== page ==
The media have a lot of power. As I’ve said before, whether you love him or revile him, Donald Trump is the President of the United States. Most of the photos I’ve seen of the President show a snarling, warped visage. The camera seems always trained on him mid-grimace. Perhaps if the media were to show him smiling, some of the rancor would diminish.

Likewise, if the media were to treat actions like rape, sexual abuse, sexual trafficking, child molestation, death by gunshot, and other acts of horror seriously and not gloss over them, perhaps there would be more attention paid to the plight of the victims.

Just saying. I’m really worked up about this topic and there is no room for humor about it. There are some things that cannot become commonplace or humorous.

Mikvah Mysteries

Mikvah Entrance in Djerba Tunisia-Avi AlpertMikvah Entrance in Djerba Tunisia
(by Avi Alpert, used under CC BY-NC-ND 2.0)

I recently read a blog post by Lieba Rudolph, “What Makes the Mikvah So Mysterious?” She discusses misconceptions and perceptions of the ritual immersion that married Jewish women perform after their monthly menstruation cycle has finished.

My take on what makes the mikvah so mysterious is just that: mystery. Our secular culture infantilizes sexuality and our holy Jewish culture keeps it hidden and refined. Modern Americans do not sit easily with mystery and the sublime. We want facts, entertainment and unfortunately, enjoy titillation. Jewish children are not educated about mikvah until they are ready for marriage… or in the playground, if at all.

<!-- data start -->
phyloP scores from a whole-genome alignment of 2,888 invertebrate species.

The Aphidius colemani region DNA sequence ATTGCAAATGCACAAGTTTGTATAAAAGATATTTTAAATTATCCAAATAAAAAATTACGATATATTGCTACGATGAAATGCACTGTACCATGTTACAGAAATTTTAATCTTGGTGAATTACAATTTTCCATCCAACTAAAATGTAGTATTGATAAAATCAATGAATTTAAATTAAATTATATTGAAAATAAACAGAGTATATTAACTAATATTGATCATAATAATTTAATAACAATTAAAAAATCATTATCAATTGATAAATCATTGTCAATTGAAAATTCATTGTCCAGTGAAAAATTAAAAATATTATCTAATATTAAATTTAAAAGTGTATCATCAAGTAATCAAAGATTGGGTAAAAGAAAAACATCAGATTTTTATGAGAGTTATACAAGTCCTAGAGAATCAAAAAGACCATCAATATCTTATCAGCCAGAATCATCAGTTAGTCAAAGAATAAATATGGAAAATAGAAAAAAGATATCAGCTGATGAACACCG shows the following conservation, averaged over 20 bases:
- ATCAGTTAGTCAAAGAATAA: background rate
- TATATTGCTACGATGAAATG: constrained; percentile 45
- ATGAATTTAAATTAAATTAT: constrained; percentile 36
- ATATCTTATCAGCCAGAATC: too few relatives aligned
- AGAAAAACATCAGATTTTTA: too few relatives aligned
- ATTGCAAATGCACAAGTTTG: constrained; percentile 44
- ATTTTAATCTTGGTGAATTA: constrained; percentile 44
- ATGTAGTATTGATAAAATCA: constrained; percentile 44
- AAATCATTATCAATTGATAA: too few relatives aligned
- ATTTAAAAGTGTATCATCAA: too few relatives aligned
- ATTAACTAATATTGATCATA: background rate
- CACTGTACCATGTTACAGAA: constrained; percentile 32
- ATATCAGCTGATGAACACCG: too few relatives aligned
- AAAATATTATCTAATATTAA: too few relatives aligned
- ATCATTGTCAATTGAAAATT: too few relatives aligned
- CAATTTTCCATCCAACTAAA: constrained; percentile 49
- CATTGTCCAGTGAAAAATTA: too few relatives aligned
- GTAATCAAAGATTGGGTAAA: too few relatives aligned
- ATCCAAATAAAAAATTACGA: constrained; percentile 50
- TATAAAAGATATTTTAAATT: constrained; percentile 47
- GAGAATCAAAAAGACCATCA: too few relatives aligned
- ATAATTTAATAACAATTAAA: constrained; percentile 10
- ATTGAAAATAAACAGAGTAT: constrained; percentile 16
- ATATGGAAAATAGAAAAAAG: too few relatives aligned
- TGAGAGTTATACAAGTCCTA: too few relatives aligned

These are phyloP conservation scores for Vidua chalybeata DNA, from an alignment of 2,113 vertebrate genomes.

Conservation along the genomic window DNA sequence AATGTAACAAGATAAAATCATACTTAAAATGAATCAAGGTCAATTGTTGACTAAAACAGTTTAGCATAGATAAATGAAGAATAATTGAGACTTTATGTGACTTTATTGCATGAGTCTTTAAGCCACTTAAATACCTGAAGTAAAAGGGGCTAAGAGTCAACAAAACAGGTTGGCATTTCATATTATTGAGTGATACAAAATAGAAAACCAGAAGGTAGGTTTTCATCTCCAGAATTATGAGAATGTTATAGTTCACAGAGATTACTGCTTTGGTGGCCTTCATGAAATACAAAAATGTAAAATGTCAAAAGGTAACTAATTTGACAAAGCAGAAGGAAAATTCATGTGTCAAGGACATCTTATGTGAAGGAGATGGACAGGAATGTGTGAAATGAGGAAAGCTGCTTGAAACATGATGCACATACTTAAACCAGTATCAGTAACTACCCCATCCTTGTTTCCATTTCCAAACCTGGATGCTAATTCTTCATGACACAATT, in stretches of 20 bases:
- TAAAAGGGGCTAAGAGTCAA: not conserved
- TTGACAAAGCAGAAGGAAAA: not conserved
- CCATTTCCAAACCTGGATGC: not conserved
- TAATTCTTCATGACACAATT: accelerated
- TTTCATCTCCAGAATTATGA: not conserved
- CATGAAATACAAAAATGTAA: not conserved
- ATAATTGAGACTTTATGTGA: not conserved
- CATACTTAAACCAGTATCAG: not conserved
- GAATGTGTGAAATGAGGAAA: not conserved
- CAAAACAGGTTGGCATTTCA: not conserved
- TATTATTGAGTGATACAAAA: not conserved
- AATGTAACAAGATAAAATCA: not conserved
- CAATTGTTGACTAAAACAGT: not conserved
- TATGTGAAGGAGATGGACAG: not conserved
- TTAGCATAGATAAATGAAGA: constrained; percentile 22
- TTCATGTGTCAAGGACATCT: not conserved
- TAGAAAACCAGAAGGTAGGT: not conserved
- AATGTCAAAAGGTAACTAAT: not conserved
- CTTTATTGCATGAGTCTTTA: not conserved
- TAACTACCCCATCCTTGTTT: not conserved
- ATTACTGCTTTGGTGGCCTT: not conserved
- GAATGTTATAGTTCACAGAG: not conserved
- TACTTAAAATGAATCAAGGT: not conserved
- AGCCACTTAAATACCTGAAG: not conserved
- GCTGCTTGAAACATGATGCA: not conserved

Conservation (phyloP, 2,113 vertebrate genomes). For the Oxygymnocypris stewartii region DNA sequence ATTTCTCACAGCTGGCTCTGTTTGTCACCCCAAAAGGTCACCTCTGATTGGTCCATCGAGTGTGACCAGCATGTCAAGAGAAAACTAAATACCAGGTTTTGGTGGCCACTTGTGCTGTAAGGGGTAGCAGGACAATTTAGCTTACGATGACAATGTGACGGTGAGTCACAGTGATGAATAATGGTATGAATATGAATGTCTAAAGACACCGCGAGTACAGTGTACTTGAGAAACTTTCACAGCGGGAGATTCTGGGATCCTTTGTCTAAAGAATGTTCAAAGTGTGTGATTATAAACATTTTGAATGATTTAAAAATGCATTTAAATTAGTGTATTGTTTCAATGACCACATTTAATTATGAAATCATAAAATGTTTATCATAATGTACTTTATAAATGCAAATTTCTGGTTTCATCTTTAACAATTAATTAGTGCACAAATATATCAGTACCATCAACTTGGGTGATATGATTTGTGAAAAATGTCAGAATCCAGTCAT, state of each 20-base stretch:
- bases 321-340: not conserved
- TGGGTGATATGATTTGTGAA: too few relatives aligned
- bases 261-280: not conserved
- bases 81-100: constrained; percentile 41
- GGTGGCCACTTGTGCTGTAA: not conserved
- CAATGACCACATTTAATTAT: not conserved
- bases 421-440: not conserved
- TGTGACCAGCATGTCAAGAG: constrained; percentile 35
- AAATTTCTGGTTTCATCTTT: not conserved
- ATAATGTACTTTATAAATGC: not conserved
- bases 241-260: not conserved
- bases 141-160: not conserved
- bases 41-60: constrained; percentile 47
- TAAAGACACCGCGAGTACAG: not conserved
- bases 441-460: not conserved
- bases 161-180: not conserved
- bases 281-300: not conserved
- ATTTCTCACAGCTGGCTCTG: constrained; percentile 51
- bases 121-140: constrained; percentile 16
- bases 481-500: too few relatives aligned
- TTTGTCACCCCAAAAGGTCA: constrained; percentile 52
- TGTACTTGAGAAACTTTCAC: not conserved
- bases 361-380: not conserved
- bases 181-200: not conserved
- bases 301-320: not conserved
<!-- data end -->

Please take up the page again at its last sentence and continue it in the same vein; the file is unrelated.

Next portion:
How can something associated with the duties of the High Priest be associated with family life? After all, in school they learn about mikvah in the context of the services of the Holy Temple. Readings in the Torah mention immersion numerous times. Any connection with marriage does not compute. I’m not an educator or a Rabbi so I do not have suggestions how–or if–to introduce the topic to our young adults with the needed sensitivity and seriousness. But I think there is a place for that type of education so we raise a community of people committed to marriage and not, G-d forbid, opting to choose divorce or promiscuity.

The real issue relies upon inculcating our children and immersing them in authentic Jewish culture (not low humor, nor bagels and lox jokes of the Borscht Belt). TV Jews are secular ones who can’t differentiate between customs and merchandising. Any Torah-observant (i.e., Orthodox) Jews in the media seem to be strange-minded, oddball characters, with quaint customs, or criminals with misconduct unbecoming anyone let alone a G-d-fearing Jew. The home atmosphere is important because we cannot shield them from outside influences. The more aware they become of how irreverently and ridiculed authentic Jewish practice is presented in modern secular media, the more they will value our way of life.

The mystery is part of us, and part of our connection with G-d.